Growing cannabis indoors has many advantages. Among them are the privacy and security of cultivating crops in your own home. Indoor growing also means that you have better control over your growing environment because you can provide your plants with the optimal lighting and temperature it needs. It also means a smaller risk of pests.

Our guide for indoor growing will help you get started on your cultivation journey. Once you learn the basics of growing successfully, a bountiful harvest will be just around the corner!

There are nine main elements to growing your plants. These elements are your grow room, your grow lights, the growing medium you use, the plant containers, nutrients, watering, the correct pH levels, air, and controlling/monitoring your grow. We will look at each of these in a bit. Before we do, let’s talk about another essential aspect of growing cannabis, how to successfully germinate your seeds.

Germination Cannabis Seeds


Every grow starts out with germinating seeds. You can find plenty of information on the “best ways” to germinate, but let’s keep it simple! The least risky, easiest way is to germinate your sensitive seedlings right in soil.

To germinate your seeds, plant them about one centimetre deep into firmly packed and moist soil. A moderate temperature of 20-25°C is optimal. (Other germination methods like the “paper towel method” or germinating seeds in a glass of water all carry certain risks for your seedlings, so we won’t recommend these here in this guide).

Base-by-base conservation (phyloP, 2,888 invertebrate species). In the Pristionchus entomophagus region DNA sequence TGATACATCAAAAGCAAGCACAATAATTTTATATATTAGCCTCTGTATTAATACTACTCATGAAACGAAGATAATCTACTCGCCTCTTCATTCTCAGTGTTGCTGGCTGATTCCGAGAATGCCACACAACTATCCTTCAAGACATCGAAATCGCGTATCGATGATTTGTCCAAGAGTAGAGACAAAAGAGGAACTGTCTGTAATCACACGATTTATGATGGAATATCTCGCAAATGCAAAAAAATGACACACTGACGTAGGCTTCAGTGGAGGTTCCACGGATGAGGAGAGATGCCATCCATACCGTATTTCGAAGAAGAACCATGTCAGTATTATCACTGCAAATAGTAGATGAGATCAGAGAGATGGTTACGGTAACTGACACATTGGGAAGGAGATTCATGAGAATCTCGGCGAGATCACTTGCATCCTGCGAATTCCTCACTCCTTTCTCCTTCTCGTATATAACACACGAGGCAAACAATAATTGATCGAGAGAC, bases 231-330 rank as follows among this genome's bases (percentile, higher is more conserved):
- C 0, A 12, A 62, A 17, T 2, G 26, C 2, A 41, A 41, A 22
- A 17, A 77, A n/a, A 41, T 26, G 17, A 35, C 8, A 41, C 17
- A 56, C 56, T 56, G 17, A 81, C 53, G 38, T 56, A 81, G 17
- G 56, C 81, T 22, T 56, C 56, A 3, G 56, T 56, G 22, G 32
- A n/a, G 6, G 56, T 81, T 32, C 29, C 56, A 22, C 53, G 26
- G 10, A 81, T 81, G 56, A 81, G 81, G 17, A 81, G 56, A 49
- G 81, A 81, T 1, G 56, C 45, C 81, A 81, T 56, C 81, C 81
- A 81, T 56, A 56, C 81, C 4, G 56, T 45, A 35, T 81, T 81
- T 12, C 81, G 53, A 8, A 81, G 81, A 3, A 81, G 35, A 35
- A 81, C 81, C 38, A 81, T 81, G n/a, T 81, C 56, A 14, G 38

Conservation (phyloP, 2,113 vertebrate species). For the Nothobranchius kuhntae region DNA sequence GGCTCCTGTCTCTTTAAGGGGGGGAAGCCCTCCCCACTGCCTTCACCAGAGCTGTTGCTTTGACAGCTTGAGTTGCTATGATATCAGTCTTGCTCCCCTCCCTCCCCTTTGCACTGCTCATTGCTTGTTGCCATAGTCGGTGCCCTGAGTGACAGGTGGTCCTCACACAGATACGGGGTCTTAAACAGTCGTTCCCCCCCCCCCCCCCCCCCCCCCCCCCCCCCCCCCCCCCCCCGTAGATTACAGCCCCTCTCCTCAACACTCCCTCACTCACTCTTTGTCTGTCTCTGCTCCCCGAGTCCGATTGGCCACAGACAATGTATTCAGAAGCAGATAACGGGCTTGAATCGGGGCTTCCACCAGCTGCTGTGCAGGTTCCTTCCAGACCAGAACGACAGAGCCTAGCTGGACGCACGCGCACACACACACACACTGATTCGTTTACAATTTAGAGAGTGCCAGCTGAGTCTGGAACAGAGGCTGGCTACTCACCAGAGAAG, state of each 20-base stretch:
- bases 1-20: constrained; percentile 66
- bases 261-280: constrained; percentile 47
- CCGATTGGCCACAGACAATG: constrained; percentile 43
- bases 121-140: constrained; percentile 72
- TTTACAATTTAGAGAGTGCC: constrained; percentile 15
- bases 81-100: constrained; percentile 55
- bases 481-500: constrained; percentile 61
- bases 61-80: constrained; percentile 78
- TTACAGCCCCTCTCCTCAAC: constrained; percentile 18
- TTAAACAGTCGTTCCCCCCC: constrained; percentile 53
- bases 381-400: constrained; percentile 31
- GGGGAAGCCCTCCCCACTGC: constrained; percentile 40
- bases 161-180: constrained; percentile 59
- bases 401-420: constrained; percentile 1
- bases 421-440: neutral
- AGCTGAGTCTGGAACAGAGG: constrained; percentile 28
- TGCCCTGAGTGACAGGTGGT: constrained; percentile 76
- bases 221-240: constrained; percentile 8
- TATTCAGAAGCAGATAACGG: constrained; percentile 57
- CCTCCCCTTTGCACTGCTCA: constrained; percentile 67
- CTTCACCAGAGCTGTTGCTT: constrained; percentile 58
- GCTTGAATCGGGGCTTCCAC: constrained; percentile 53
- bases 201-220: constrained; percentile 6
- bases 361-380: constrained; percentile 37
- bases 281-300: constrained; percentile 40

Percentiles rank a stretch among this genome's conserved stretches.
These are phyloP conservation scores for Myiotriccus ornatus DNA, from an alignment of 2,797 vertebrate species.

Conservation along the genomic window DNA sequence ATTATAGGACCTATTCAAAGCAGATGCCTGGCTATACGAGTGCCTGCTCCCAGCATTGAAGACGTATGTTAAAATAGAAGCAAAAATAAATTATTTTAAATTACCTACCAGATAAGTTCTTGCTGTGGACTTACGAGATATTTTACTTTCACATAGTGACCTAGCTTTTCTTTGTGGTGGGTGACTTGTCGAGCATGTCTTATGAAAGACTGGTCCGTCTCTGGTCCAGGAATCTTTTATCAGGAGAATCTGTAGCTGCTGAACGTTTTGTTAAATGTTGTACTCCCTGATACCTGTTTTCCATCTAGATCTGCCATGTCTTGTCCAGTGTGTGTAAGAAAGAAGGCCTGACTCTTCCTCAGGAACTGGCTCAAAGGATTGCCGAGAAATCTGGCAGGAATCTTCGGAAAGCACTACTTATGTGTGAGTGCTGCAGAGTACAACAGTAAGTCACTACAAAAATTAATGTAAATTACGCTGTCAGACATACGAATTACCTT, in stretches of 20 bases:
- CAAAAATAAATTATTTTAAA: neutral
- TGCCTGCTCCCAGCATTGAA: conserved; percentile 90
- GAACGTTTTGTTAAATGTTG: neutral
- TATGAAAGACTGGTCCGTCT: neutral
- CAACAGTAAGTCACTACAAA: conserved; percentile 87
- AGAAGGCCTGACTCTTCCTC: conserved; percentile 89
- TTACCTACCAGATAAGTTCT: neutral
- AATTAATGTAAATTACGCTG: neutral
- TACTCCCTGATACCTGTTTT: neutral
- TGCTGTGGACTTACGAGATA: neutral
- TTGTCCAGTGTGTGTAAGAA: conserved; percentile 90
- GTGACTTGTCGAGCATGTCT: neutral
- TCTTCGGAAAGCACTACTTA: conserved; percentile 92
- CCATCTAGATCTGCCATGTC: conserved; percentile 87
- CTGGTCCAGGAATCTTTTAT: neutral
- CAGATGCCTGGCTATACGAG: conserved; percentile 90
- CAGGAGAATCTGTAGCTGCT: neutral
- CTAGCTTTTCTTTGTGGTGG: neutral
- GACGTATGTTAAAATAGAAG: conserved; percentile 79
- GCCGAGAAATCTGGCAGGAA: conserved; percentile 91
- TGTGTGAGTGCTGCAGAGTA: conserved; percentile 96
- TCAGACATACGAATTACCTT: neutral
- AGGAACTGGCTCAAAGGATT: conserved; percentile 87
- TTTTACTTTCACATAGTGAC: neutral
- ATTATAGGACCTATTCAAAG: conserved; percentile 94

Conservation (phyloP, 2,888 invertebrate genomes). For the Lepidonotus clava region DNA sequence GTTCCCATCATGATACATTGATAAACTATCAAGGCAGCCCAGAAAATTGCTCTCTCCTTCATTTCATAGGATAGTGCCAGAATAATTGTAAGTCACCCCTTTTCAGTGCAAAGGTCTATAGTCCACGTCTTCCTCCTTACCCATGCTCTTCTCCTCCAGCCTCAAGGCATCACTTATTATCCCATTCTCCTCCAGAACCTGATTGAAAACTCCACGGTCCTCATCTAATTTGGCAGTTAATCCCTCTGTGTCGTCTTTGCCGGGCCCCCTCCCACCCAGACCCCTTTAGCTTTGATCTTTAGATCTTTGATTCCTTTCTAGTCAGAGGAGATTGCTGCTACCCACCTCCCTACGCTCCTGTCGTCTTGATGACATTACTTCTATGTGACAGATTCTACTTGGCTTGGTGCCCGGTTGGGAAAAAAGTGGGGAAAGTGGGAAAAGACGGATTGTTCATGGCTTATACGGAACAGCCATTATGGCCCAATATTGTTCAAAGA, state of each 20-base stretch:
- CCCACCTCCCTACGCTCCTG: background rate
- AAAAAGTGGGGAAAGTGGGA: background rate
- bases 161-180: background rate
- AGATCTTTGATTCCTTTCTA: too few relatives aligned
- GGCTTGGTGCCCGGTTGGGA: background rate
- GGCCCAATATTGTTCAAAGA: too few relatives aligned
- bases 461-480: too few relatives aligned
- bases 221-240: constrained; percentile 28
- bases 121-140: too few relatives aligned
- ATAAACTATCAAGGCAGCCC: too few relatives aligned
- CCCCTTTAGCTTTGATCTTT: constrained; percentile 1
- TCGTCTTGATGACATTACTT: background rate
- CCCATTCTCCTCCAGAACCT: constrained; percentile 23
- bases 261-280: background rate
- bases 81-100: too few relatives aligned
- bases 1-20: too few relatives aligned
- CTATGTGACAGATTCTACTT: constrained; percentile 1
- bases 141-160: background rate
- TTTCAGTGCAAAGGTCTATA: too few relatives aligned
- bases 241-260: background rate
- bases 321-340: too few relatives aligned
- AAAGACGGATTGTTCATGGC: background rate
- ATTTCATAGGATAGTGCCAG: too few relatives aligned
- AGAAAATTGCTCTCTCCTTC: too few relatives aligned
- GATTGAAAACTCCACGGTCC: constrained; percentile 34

Once you have planted your seeds, keep the soil moist and don’t allow it to dry out. However, also make sure not to overwater.

The quality of your seeds can also play a role in optimal germination rates. Quality cannabis seeds like those from Royal Queen Seeds have the best germination rates and they usually sprout within two days from planting.

Some recommended strains if you're just starting out with indoor growing:

Royal Creamatic is an indica-dominant hybrid (60% indica) with a sweet maple-like scent and a great candy flavour.

Royal Dwarf is a compact and quick growing sativa-dominant hybrid (60% sativa) that delivers a potent, Skunky high.

Both strains are autoflowering and well-suited to beginners!



Your “Grow Room” could be a dedicated room in your home, but it can also be any suitable space. This includes a closet or a corner in your basement, or a grow tent. Growers have a lot of choices today with grow stores offering tents in all sizes. Before you plan on buying a grow space or tent however, consider how many plants you want to grow. Fewer plants are easier to handle. Should you ever run into a problem from pests or something else, any loss will be lighter on your wallet than if you were to lose an entire large crop.